From my experience, my father was my first teacher of what black men should be, and so I’ve always assumed that all black men were the same growing up. That they were strong providers, teachers, loving and caring and very invested in family and tradition. Never was I taught that some black men could love other men or that some black men could reject black women. So fast forward 20 years as a straight black woman I don’t even see how I fit into the equation of my own culture. Because the roles of the black men have shifted, so has the role of black women, and I still haven’t gotten the proper teachings of what it all means.

    I spend so much of my time having the same conversations with my straight black female friends. We sit around thinking to ourselves. Where are our black men? Where are our fathers and teachers for our children? Where are our educated counterparts? Sometimes I feel like I’m in a cultural war where women and children are the casualties. I’ve contemplated more than once, having a child without a father, then I think…… since when was this socially acceptable? Than I realize in today’s culture it very well may be….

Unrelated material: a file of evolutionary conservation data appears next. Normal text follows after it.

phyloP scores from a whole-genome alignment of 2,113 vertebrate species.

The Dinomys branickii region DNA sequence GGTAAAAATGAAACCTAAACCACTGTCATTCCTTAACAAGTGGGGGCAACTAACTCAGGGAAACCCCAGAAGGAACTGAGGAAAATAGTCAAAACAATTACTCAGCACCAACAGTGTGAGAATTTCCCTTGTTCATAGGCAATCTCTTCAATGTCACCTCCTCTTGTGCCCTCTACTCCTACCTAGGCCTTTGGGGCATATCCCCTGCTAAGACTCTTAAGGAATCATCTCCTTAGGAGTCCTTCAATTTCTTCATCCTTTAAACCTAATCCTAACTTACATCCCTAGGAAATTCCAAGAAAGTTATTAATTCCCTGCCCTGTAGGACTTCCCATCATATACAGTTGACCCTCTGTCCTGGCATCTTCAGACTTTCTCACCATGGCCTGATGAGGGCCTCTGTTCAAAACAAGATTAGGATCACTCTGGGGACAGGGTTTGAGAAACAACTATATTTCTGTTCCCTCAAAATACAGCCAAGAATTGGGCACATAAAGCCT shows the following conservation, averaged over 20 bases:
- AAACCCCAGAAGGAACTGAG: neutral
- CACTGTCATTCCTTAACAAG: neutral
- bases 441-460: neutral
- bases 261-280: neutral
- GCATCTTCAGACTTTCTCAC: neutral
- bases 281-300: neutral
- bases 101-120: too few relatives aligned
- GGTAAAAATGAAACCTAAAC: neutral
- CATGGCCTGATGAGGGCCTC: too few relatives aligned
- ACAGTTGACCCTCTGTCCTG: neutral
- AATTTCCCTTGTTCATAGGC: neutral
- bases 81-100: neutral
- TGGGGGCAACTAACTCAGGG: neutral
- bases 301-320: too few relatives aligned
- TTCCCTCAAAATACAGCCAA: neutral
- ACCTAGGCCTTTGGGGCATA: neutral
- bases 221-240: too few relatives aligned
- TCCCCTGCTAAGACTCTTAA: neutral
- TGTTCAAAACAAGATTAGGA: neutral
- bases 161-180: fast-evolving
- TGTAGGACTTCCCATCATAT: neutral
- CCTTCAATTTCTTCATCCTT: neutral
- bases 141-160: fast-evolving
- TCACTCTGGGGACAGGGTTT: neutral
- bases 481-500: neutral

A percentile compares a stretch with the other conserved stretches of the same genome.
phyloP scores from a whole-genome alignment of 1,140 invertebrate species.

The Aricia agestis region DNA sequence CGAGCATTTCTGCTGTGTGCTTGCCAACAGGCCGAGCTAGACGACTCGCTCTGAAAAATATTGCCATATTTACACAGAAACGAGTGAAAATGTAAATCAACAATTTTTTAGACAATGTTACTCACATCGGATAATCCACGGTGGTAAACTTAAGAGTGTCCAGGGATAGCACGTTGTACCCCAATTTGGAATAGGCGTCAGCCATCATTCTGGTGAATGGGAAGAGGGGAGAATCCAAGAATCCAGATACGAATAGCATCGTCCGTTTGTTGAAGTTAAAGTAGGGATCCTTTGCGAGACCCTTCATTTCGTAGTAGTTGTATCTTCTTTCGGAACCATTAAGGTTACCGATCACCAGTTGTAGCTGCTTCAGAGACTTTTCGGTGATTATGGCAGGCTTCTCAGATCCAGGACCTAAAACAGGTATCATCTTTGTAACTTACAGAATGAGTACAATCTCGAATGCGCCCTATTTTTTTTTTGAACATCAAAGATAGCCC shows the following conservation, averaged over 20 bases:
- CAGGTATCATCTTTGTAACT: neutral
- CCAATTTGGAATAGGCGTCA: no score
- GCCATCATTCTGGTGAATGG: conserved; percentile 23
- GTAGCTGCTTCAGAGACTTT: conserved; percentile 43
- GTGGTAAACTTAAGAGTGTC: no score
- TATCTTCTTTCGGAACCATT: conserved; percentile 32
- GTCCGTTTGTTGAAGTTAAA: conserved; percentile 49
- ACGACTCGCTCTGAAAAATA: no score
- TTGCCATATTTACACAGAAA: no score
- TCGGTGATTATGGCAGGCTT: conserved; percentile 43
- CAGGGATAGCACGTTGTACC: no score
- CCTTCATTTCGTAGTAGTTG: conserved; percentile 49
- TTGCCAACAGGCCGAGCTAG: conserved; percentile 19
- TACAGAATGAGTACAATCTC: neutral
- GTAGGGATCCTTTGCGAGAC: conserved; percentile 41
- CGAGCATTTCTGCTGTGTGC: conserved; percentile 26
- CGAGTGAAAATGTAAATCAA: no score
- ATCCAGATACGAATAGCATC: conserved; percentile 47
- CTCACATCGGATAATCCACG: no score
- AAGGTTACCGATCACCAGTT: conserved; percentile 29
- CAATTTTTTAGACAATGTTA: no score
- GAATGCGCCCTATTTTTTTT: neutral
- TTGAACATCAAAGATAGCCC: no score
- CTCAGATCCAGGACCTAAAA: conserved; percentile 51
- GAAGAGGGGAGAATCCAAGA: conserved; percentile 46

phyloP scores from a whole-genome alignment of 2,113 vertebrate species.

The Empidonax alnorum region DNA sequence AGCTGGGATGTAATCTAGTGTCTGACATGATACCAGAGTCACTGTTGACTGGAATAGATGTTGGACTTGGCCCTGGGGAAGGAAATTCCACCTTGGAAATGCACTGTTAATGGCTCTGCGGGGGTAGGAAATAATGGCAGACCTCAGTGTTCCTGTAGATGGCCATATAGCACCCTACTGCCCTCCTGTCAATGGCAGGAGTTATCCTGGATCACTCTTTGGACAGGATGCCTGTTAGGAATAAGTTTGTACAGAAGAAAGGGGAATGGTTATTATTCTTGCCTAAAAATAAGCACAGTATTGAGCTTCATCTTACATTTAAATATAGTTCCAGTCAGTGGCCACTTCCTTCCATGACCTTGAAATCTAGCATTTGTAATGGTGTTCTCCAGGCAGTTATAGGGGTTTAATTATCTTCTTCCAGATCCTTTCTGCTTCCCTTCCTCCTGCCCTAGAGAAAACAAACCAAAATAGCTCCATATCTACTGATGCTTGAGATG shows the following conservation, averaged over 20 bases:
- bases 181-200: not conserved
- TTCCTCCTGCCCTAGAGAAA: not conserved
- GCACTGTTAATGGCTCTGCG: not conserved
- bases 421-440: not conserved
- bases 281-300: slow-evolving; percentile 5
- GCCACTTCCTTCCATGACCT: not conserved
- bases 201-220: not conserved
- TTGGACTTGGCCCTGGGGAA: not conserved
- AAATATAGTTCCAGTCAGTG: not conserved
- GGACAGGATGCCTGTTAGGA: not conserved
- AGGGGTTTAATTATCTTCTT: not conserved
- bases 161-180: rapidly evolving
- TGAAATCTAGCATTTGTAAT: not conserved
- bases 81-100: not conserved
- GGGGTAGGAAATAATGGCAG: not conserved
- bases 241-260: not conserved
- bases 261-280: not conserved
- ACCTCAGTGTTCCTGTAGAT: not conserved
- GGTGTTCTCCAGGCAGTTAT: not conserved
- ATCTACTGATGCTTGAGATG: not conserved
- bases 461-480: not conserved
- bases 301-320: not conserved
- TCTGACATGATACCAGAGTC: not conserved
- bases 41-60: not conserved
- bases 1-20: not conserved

1. Thanks Ades.
      You say a lot in your post. All of it important. Knowing us, we could probably talk for hours about these things. I think overall, what I would say is that yes, I agree. The role(s) of black…. emerging adults has shifted. I think many of us feel less guided by pathways used by our parents and elders. I have no immediate answer. But I would say we also live in a time where it is easier to create our own vision of a successful family than ever before. I think that is something that can and should be taken advantage of while we have the opportunity.